User talk:Firespeaker

From FireSpeakerWiki

Language in languages

Why revert the translation Romance languages? llenguatge/linguagem/langage/lenguaje/etc. refer to a different kind of language - or a particular way of using a language. Like "bad language." On the other hand, "lengua" refers to languages like French, Spanish, etc. --Chris 20:06, 27 Feb 2006 (PST)

That's the point. We're talking about "Language" as a thing, not "language" as in "French language", etc. —Firespeaker 20:13, 27 Feb 2006 (PST)
Ahh, I see. As long as others who translate are aware of the meaning that you are after. So, I wonder if other languages will reflect the same. In Tagalog, for instance, wika usually refers to language as in lingua/langue/lingua/etc. --Chris 20:40, 27 Feb 2006 (PST)

Hi. Okay, the above questions answers what I was going to ask. You should have made that point clear in the entry, that you mean way/act of talking and not regional variety of human speech. 2 more questions remain now:
2) Why are you keeping out-of-date writing systems for languages as alternate versions anyway? Like Azeri-cyr or Kazakh-ar (or whatever it was)? Azeri isn't written in Cyrillic anymore and Kazakh has ceased to be written in Arabic letters loooong ago. I'd agree to use both version for, say, Serbian, because Cyrillic and Latin is used there equally. Do you want to include Sprache in Fraktur letters, ſpræc in Runes and the Kazakh (I'm not sure, maybe it was Uzbek or Tatar) in Orkhon Runes as well? Not to forget the Irish version in Ogham Creobh... Turkic was also written with Arabic once. It actually seems that most languages from the southern part of the ex-USSR were at some time written in Arabic, Cyrillic and Latin. I mean, shouldn't the list stay at least a *bit* consistent?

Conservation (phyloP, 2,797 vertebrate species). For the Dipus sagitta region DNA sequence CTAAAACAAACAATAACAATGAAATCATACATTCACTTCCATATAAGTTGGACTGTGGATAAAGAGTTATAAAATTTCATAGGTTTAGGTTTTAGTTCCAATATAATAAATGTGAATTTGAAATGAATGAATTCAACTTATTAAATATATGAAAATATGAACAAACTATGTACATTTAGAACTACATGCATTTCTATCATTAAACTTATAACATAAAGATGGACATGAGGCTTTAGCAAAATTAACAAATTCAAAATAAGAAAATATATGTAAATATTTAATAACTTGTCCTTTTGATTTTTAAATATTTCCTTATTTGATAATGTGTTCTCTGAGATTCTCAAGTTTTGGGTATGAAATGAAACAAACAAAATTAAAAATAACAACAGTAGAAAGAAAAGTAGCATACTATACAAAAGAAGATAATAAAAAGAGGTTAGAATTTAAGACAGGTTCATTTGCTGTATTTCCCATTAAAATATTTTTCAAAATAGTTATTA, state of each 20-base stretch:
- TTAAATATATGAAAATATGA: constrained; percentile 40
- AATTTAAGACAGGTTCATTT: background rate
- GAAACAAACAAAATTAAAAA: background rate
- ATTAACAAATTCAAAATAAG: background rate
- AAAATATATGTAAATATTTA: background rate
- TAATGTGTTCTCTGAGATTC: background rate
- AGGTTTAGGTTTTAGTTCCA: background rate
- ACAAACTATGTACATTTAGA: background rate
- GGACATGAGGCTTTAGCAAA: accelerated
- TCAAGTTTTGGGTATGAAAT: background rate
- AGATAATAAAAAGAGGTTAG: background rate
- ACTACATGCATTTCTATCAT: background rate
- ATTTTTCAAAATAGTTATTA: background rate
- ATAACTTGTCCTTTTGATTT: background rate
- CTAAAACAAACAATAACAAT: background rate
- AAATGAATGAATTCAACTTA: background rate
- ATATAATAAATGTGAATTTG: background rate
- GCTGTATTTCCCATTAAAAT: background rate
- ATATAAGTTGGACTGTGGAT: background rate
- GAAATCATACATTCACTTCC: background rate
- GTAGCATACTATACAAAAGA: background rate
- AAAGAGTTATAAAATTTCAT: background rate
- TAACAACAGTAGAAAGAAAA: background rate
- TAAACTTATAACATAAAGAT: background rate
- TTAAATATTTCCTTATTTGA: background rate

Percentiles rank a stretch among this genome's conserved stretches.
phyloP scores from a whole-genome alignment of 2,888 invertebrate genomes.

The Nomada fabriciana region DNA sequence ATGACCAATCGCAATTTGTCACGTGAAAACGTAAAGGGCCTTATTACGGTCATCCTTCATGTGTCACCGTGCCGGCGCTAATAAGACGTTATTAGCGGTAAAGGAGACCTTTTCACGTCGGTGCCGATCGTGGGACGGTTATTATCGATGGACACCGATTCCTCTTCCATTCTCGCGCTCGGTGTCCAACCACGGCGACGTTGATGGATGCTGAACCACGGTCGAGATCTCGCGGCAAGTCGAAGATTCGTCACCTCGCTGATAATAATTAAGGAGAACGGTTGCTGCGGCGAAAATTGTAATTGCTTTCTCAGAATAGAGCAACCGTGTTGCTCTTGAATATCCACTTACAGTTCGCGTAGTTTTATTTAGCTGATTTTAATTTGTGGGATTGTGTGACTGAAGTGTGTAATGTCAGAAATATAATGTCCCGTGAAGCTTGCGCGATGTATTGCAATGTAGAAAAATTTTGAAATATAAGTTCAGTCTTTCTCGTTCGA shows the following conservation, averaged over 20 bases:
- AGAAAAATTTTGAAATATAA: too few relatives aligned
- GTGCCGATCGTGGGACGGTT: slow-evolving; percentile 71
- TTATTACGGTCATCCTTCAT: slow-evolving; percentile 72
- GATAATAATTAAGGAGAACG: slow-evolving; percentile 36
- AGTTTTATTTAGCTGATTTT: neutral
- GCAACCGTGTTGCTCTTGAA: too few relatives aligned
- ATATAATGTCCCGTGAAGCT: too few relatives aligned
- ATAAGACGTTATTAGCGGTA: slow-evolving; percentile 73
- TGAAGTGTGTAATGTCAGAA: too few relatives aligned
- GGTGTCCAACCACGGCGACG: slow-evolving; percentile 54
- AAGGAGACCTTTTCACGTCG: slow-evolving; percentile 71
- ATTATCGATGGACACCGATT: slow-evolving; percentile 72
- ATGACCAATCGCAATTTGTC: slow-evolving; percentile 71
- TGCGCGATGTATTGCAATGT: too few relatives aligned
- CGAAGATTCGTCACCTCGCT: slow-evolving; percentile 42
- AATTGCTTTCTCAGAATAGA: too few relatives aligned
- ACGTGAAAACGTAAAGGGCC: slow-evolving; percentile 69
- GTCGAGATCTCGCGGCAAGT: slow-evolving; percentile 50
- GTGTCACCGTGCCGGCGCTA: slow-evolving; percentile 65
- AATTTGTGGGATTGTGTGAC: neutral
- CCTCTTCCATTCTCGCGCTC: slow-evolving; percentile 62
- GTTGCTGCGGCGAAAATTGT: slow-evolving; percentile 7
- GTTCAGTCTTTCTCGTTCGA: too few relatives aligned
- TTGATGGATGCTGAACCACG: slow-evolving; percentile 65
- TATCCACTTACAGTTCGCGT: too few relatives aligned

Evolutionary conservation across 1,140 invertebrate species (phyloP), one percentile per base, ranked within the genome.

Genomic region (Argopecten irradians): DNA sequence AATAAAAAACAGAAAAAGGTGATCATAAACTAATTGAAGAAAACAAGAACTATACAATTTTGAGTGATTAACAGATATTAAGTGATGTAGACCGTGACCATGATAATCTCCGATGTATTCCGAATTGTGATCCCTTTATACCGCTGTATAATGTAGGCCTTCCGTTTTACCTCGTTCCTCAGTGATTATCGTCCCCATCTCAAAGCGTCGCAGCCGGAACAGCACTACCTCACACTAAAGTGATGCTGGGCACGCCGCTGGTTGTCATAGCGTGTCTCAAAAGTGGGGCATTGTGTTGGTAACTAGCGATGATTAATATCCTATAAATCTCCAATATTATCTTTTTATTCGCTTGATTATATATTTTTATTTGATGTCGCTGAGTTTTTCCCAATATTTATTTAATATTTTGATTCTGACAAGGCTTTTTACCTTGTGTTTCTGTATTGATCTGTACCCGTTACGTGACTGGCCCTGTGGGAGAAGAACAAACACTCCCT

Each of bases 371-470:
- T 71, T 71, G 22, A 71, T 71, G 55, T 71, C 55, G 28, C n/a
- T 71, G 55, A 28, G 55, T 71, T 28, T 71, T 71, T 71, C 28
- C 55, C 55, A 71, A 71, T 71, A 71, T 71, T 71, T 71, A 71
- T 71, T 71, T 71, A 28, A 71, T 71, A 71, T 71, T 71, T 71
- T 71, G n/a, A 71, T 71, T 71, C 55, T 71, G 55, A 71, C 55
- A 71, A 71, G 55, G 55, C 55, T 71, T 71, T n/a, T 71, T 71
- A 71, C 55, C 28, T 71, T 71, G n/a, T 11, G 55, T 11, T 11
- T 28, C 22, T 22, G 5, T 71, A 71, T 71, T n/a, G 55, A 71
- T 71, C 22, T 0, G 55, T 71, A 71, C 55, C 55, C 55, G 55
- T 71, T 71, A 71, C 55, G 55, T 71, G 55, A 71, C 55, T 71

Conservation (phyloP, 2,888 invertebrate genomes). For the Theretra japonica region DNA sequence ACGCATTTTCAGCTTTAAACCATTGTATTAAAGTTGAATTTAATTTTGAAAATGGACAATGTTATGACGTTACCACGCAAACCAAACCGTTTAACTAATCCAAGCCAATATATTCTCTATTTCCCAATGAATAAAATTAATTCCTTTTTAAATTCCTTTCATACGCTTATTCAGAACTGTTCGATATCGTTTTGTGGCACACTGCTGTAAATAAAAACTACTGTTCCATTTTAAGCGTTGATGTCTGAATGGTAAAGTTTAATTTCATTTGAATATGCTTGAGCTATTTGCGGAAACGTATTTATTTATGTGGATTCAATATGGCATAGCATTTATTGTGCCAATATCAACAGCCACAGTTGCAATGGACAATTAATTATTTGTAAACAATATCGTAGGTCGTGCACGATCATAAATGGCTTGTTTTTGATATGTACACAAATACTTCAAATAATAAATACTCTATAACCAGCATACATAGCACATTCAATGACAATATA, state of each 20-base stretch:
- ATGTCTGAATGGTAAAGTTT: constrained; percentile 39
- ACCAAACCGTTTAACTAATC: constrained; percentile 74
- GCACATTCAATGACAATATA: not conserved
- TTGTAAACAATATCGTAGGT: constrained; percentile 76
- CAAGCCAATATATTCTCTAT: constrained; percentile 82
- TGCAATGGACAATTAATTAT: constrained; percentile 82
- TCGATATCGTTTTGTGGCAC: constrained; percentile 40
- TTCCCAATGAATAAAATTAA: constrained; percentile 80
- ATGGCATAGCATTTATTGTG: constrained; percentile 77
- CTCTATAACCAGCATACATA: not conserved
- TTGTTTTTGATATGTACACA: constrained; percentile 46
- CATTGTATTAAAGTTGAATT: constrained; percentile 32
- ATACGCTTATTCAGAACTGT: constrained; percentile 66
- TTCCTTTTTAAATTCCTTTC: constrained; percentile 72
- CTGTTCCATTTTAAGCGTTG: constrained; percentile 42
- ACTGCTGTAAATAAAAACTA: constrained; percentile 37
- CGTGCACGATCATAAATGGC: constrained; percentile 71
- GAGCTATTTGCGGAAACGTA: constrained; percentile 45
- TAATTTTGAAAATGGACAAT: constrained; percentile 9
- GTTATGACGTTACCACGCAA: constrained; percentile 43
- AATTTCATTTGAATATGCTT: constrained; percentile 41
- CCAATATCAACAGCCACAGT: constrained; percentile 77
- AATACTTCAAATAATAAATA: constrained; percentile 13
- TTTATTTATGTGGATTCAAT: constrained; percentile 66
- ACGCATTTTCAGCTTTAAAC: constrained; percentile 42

3) The ASL-entry should be deleted, as it does obviously mean "American Sign Language" and not "language". I'll do that now, I think... —André 05:44, 28 Feb 2006 (CET)

2) The Arabo-Persian alphabet which Kazakh is written in is used today by over a million native speakers in China. It isn't just a remnant either—it's taught in schools and universities. Azeri is officially written in the Roman alphabet at the governmental level, but many native speakers are still much more comfortable with Cyrillic—besides, the overlap of the Oghuz languages means that there'll be one "dil" and one "дил". Orkhon runes were used to write a Turkic language/dialect that didn't have one of the Soviet-era names (like "Tatar", "Uzbek", etc), and we may actually include Old Turkic in the Orkhon alphabet, since I study it—there's nothing wrong with dead languages here (we have Latin don't we?).
3) Good point; I'll talk with the person who submitted that. Thanks for pointing it out. —Firespeaker 21:01, 27 Feb 2006 (PST)